Psychology 287 may not be applied toward fulfillment of the Advanced Seminar Requirement.
Practicum and Internship Requirements for Clinical Students
(1) At least 400 hours of approved, supervised pre-internship practicum (Psychology 401) are required, of which 150 hours must involve direct clinical service and 75 hours must be formal scheduled supervision. These hours are usually completed during the second through fourth years. All advanced students working with clients must enroll in Psychology 401 (one to four units). All students must take a second‐year practicum in the Psychology Clinic, as well as a practicum in the third year and/or fourth years in approved practicum sites outside of the department.
All clinical training must be approved by the Director of Clinical Training while students are enrolled in the program and students are discouraged from making independent arrangements for clinical training and are prohibited from providing direct clinical services in clinical settings not expressly approved by the DCT, including private practice psychological assistantships.
(2) The equivalent of one-year’s full-time supervised internship (Psychology 451) in an acceptable setting approved by the faculty, is required. This is usually taken in the fifth year or sixth year. Students should contact the department for further information on internship requirements.
In exceptional cases, a student who has completed at least nine months of an approved internship may petition to file the dissertation and receive the Ph.D. degree if the student has (1) completed all academic requirements; (2) passed the final oral examination; (3) received doctoral committee approval to file the dissertation; (4) provided evidence of satisfactory completion of at least nine months of an internship approved by the faculty; and (5) obtained approval from the clinical area chair. If the petition is approved, it is with the clear understanding of the student and the department that the remaining months of internship that are required by the American Psychological Association will be completed as outlined in the internship contract. Such petitions are considered to be exceptions rather than the rule. Documentation of subsequent internship completion will be provided by the Director of Clinical Training.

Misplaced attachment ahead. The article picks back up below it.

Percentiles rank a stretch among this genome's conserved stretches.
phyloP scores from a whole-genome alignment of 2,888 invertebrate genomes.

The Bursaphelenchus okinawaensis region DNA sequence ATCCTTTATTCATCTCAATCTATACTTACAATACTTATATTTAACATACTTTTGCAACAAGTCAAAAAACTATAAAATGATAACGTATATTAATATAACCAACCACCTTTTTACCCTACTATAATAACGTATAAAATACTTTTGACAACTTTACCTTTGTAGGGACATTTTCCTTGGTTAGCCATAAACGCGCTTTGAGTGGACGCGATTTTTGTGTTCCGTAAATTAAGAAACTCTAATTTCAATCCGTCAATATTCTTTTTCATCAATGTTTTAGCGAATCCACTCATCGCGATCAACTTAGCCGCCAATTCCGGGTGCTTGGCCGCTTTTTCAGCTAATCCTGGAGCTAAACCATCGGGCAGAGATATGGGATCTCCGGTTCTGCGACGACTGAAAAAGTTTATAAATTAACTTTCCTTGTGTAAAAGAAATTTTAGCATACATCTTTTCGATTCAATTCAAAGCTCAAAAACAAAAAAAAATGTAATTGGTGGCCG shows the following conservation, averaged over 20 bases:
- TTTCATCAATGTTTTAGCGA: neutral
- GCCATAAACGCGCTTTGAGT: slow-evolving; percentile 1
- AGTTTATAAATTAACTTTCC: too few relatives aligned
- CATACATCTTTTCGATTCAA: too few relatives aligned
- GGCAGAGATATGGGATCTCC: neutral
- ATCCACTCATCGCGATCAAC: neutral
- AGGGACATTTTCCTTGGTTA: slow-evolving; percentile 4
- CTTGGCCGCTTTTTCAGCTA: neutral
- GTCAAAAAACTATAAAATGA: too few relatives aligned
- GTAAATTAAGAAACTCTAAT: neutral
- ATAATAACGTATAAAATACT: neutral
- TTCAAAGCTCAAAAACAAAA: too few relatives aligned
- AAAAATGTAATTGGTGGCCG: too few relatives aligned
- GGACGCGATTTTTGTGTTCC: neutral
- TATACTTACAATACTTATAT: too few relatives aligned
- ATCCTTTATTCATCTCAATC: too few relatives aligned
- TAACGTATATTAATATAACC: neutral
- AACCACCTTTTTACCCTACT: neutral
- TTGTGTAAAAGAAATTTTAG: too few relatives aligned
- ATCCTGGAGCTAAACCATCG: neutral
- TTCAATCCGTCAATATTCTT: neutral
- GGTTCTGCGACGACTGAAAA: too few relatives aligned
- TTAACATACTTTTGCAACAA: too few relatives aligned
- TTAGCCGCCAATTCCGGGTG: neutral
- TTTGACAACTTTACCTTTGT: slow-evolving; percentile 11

Cognitive. Psychology 260A-260B and four additional cognitive area courses approved by the department.
Cognitive Neuroscience. The following course requirements satisfy both major and minor area requirements in cognitive neuroscience: 8 units of Psychology 205 (overlaps with core course requirements), Neuroscience M203, three quarters of Psychology 212, and Psychology 260A-260B, Two courses (8 units total) in the BNS area approved by the department are also required. Four courses in the cognitive area approved by the department are also required, including at least one core course and one seminar..
Computational Cognition. The following course requirements satisfy both major and minor area requirements for cognitive area students who elect the major area track in computation cognition: Psychology 260A-260B, two cognitive area core courses, Statistics 200A, and four psychology courses to be approved by the department.